signup now
Hugh Hefner’s Philosophy on the Modern Man, Sex, Style and Playboy: Part 3
  • November 13, 2013 : 14:11
  • comments

And another eminent Catholic, President John F. Kennedy, then a senator from Massachusetts, summed up the matter in these prophetic words: "The lock on the door of the legislature, the parliament or the assembly hall, by order of the King, the Commissar or the Führer, has historically been followed or preceded by a lock on the door of the printer's, the publisher's, or the bookseller's."

Censors wither before such criticism and the NODL has since gone back to its intended function: issuing a list by Catholics for their fellow Catholics to consult as a guide to reading—if they wish.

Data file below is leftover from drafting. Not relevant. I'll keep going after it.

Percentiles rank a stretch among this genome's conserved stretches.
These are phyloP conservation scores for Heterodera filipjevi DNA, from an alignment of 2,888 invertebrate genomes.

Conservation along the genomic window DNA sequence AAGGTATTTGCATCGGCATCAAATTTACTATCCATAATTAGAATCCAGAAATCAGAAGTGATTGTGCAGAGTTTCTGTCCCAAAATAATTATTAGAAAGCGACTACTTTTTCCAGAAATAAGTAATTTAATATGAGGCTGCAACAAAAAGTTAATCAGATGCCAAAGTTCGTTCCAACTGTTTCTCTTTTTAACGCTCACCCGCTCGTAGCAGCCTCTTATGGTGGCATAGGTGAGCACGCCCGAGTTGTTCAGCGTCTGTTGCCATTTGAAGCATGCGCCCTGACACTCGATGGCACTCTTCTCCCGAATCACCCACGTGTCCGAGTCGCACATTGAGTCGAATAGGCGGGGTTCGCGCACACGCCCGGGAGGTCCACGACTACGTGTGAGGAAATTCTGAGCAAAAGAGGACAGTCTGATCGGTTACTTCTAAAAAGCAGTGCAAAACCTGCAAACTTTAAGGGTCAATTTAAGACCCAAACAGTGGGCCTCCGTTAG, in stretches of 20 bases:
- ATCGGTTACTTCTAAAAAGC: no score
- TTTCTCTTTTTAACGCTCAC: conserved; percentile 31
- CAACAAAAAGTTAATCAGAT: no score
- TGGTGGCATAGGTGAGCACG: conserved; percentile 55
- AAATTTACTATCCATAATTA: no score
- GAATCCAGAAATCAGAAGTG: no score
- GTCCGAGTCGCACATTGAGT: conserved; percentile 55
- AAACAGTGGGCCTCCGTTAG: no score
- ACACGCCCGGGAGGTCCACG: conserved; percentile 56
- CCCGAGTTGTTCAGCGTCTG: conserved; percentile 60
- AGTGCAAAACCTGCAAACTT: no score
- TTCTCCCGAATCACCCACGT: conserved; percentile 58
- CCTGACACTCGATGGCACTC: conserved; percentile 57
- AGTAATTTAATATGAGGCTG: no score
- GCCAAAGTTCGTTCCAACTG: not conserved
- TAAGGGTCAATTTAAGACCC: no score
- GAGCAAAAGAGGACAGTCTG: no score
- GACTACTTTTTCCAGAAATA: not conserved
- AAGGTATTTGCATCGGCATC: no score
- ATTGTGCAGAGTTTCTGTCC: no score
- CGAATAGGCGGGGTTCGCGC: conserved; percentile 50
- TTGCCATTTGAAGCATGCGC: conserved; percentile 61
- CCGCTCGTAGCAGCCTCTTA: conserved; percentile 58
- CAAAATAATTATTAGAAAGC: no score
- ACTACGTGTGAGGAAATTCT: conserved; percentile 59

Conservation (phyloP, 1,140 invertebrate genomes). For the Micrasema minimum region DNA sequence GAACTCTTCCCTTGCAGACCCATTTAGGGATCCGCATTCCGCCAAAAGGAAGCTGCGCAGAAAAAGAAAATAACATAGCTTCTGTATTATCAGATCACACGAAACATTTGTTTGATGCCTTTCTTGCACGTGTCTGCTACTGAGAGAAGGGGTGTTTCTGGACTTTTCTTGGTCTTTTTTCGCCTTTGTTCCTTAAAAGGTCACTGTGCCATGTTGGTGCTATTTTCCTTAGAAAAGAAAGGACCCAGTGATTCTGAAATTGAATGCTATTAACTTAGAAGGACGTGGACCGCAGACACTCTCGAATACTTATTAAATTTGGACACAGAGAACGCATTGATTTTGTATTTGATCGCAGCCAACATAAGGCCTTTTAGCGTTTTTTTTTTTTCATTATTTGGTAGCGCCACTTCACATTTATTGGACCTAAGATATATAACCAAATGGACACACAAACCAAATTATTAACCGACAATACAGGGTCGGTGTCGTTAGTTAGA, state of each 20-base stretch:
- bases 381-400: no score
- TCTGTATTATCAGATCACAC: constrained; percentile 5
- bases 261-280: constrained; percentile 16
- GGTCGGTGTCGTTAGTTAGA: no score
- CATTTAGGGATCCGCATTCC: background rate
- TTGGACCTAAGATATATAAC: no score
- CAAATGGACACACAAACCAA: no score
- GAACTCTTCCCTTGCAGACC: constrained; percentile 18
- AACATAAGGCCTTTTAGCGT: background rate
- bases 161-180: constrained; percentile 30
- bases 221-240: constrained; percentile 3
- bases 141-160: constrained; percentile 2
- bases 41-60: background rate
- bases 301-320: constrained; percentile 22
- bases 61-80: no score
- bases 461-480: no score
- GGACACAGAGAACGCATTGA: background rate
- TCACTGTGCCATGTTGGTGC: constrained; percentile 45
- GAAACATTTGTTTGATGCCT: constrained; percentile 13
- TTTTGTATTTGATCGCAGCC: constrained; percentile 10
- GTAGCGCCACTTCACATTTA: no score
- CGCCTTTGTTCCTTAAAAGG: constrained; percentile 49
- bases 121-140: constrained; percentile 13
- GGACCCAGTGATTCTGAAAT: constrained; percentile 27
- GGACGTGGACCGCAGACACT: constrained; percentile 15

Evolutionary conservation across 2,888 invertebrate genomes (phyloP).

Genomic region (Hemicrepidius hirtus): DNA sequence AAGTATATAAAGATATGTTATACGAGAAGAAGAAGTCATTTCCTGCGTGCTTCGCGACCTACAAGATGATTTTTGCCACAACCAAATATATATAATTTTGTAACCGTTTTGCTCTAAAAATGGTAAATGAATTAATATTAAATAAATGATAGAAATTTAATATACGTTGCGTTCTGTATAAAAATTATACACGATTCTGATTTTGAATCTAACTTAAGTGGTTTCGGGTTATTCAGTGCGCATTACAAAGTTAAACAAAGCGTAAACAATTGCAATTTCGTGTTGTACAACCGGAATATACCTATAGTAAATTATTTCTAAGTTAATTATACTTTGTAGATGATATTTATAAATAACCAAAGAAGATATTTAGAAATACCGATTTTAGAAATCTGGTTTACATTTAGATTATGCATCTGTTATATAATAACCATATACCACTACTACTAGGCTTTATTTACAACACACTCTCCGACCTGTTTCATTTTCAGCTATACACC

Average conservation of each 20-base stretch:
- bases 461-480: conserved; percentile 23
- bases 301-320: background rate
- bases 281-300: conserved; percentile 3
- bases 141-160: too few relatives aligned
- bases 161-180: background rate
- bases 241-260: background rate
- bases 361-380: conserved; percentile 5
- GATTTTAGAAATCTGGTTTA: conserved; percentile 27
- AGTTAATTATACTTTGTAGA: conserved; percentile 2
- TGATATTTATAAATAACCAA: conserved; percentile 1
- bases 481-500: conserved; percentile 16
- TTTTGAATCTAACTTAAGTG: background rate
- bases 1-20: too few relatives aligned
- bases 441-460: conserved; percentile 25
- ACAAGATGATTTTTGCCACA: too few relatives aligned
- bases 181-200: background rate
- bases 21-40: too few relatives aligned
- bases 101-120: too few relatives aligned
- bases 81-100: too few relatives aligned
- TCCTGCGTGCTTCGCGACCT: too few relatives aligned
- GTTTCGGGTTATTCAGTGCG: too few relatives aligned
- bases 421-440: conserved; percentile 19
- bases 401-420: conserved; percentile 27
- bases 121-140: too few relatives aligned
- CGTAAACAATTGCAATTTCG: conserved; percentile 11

A concern for the country's children has often been used as an excuse for censorship in the past—certain words, ideas, pictures, stories or subjects might have a negative effect upon a young, impressionable mind—might turn our children into a community of juvenile delinquents—or so the thinking went. And there was no less an authority than J. Edgar Hoover supplying suitable statements about the multimillion-dollar pornography business in the U.S. and its effect upon the nation's youth. Unfortunately, J. Edgar has always been something of a nut on the subject of sex, and while his words carry the impact of his important position as head of the FBI, he is not an expert on the subject—is not, in fact, even acquainted with some of the most fundamental research in the area. Hoover's statements notwithstanding, there is no multimillion-dollar pornography business in the U.S. Pornography has never become a well-organized national or even regional operation simply because, unlike gambling and dope, there simply isn't enough profit in it to make it worthwhile. Moreover, experts in the field of human behavior have never been able to find any causal relationship between reading habits and delinquency and do not believe that any exists—except that delinquents are apt to read fewer books and magazines of all kinds than their nondelinquent brothers. In the most thorough studies of crime, delinquency and their causes, reading habits have not even been included as a possible factor, because of the recognition by experts that no correlation exists. But some citizens like to believe statements like Hoover's, because they take part of the blame off the real, primary culprit—the home environment, for which the citizen himself is responsible. And such statements have a similar effect on the other side, too—taking attention away from the embarrassment of the nation's thriving crime syndicate that the FBI seems unable to do anything effective about, as it grows bigger and more prosperous year after year.